Aguirre faces detention, listening to Santiago 24/7
For showing disrespect for the Senate tribunal, Vitaliano Aguirre II faces detention for 48 hours and fed sashimi and wasabi or for 24 hours be forced to listen to video speeches of Senator Miriam Defensor-Santiago.
Aguirre has apologized for covering his ears with cupped palms as Santiago blasted the prosecution for what she regarded as yet another show of incompetence.
The volunteer prosecutor admitted his demeanor on Wednesday during the nationally televised Senate trial of Chief Justice Renato Corona was “contemptuous.”
But Senate President Juan Ponce Enrile and Santiago both made it clear on Thursday that Aguirre would be punished.
“If I would have my way, he should be made to sleep here for two nights and we will serve him sashimi,” Enrile told reporters in Filipino, referring to the Senate detention facility on the ground floor.
Half-joking, he said the raw seafood—a favorite Japanese dish—would include “lots of wasabi,” the spicy green paste made of horseradish.
But Santiago, whose blood pressure rose to 190/90 shortly after her verbal clash with Aguirre on the Senate floor, had something else in mind.
She said she was open to a suggestion of some “playful” (maharot) senators, abandoning the usual penalty of 10-day imprisonment and a fine of up to P2,000.
“They said he could be jailed for 24 hours in our detention facility and be made to listen to my speeches whether he likes it or not,” she said in a phone patch with reporters.
Asked if Aguirre’s hands would be tied so he could not cover his ears once again, she laughed and said the prosecutor would not be allowed to do so. “Hindi pwede,” she said. No way, Jose.
Whatever punishment would be dealt will be discussed in a Senate caucus on Tuesday.
Aguirre on Thursday offered what seemed to be a half-baked apology to Santiago.
“I apologize to Senator Santiago for hurting her, for causing her discomfort. But I won’t apologize for what I did. I’m standing by what I said yesterday,” Aguirre said in a phone interview. “I did something wrong, but it’s a small wrong. Sometimes you do these things to get your message across.”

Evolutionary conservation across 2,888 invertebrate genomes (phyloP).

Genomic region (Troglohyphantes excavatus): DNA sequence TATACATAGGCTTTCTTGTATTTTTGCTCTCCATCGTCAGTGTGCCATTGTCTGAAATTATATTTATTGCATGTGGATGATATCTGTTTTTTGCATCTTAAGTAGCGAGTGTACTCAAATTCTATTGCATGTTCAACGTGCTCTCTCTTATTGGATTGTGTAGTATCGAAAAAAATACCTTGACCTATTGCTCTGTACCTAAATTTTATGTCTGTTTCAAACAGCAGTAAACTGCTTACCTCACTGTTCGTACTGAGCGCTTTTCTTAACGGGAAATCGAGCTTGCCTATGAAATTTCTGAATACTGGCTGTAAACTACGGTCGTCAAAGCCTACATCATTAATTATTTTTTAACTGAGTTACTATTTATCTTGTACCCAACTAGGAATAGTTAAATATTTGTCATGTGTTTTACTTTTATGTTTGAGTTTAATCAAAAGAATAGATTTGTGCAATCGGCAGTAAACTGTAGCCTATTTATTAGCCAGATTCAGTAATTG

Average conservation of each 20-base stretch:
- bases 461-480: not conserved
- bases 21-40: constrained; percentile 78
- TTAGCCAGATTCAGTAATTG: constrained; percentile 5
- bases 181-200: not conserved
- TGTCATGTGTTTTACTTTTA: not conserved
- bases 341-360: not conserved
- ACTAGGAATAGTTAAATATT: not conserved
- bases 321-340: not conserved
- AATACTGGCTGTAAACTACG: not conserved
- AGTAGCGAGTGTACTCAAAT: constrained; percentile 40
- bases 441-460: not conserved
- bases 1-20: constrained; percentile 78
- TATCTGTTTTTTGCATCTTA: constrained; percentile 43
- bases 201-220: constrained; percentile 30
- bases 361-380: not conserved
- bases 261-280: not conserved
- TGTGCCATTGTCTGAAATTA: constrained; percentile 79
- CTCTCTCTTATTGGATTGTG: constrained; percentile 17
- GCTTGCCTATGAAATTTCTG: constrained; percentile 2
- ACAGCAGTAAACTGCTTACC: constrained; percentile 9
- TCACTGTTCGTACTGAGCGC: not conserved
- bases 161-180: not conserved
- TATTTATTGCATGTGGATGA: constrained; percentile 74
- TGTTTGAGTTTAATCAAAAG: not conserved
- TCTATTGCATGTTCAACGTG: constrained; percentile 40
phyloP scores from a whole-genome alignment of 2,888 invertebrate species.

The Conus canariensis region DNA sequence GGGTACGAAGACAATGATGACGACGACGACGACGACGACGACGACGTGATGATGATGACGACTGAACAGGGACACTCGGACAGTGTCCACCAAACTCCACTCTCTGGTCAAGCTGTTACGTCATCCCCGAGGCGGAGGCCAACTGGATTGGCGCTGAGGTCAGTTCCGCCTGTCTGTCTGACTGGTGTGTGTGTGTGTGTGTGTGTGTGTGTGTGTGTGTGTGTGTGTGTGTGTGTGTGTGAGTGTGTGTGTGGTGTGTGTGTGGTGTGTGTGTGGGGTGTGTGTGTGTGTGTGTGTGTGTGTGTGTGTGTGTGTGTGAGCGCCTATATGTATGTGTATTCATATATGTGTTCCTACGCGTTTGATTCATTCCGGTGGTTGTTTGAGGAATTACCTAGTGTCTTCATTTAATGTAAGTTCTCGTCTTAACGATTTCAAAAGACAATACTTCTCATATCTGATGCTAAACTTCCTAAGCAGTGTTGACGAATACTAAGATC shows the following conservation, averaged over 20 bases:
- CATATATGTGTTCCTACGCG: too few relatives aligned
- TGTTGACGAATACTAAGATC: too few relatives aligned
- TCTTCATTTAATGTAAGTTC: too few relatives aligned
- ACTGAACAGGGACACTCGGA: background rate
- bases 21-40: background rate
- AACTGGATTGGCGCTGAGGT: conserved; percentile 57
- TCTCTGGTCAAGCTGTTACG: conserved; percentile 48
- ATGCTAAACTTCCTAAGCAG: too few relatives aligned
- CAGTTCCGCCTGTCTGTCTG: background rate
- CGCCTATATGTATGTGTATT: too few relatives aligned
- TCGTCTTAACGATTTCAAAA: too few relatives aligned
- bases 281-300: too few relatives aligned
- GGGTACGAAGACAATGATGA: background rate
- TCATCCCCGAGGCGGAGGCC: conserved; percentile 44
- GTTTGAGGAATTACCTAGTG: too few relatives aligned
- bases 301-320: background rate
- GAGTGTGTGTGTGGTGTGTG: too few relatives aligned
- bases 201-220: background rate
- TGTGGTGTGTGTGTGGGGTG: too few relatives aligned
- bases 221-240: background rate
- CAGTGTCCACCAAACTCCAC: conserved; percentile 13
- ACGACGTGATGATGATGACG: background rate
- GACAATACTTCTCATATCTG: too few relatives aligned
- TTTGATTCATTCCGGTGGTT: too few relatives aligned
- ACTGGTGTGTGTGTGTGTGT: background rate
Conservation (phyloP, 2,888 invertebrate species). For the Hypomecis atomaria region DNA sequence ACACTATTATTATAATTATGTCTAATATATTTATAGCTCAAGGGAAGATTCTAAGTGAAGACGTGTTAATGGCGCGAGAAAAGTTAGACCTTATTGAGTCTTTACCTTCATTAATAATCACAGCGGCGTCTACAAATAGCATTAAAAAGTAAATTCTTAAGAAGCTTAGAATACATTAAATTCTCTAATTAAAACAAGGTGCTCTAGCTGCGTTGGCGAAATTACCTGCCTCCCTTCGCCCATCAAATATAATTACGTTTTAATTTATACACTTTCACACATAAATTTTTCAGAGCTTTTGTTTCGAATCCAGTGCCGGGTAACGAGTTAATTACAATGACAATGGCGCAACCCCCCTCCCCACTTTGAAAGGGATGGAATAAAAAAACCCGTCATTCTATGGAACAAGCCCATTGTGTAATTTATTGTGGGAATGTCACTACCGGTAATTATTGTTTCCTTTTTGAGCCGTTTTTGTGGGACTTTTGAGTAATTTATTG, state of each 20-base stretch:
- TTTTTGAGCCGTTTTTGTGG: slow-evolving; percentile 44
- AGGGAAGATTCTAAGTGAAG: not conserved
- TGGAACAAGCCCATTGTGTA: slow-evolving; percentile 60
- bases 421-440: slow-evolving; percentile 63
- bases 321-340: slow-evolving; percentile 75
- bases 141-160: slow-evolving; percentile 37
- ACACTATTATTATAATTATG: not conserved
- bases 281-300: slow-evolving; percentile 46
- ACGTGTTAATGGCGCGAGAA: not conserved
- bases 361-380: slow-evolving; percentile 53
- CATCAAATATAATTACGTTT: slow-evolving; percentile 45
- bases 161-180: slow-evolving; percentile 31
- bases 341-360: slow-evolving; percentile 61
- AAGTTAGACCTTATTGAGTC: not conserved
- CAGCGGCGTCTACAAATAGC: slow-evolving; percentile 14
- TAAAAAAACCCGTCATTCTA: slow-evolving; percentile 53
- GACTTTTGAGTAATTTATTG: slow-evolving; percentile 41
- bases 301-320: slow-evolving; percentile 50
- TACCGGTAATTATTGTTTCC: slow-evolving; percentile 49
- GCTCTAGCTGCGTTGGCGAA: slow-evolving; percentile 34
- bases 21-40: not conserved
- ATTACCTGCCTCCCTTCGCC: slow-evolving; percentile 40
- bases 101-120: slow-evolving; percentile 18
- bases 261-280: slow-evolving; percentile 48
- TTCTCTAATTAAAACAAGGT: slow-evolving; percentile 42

Asked for comment, Santiago said Aguirre’s statement was “very strange,” noting that “normally, when you apologize, you adopt a contrite attitude.”
“Even if he apologized, the court will not withdraw its finding of direct contempt,” she said. “We have to preserve the dignity of the court. That’s why even if I was the one affected, all the senators were unanimous (in citing him in contempt) because it was an affront to the entire impeachment court.”
Santiago, a tiger trial judge, said the judgment of contempt would stick on Aguirre’s professional record.
“This is very serious for him to be arrogant about it,” she said.
Heckler in gallery
Santiago said Aguirre used to heckle her while seated in the gallery. Wednesday was the first time he was seated in the prosecution panel, she said.
Aguirre denied he was planted there to taunt her—a behavior noticed by an incensed Senator Jose “Jinggoy” Estrada and caught by Senator Alan Peter Cayetano on his camera phone.
Enrile said he shared Santiago’s frustration, which was directed at prosecutors for their apparent blunders since the impeachment trial began seven weeks ago.
“You know, for us who practiced (law), it is frustrating when we see that our fellow lawyers do not know what to do (nangangapa),” he said. “Those who understand (the law) who are not critics, they know why (Santiago is angry).
Santiago on Thursday announced that she would skip the March 9 oath-taking ceremony for the International Criminal Court, of which she had been elected to serve as a judge.
“In all probability, I shall be able to vote at the impeachment trial by about May,” she said in a statement.
Enrile welcomed Santiago’s decision, saying: “Nobody is driving her away… we enjoy her company.”
Aguirre’s gaffe did not help the cause of the prosecution, Marikina Representative Romero Federico Quimbo conceded.
“It did not do us any good because we’ve long prepared to bear with the process,” Quimbo told reporters in a briefing. “At the end of the day, you have to accept it and hope that in the end the evidence will carry through a decision that is going to be favorable to your cause and in this case a conviction.”
He said the prosecution, however, would extend any support to Aguirre if the impeachment court decides next week to impose a penalty on him.
Church: No trash talking
But Fr. Conegondo Garganta, executive secretary of the Episcopal Commission on Youth, said Santiago and other members of the impeachment court should avoid trash talk at the nationally televised trial.
“It’s not only the old who are watching the ongoing trial of the Chief Justice. The children are also watching,” Garganta told the Catholic Church-run Radio Veritas.
“Our reminder is that we should not lose sight of good manners especially when it comes to our statements and in the words that we use. As ranking leaders of the country, we should be good role models for the youth,” he said.
“If children see our leaders shouting and throwing around hurtful words, they’ll think that what their idols are doing is OK and there’s a big possibility that they will also do the same,” the priest said. With a report from Philip C. Tubeza
Subscribe to INQUIRER PLUS to get access to The Philippine Daily Inquirer & other 70+ titles, share up to 5 gadgets, listen to the news, download as early as 4am & share articles on social media. Call 896 6000.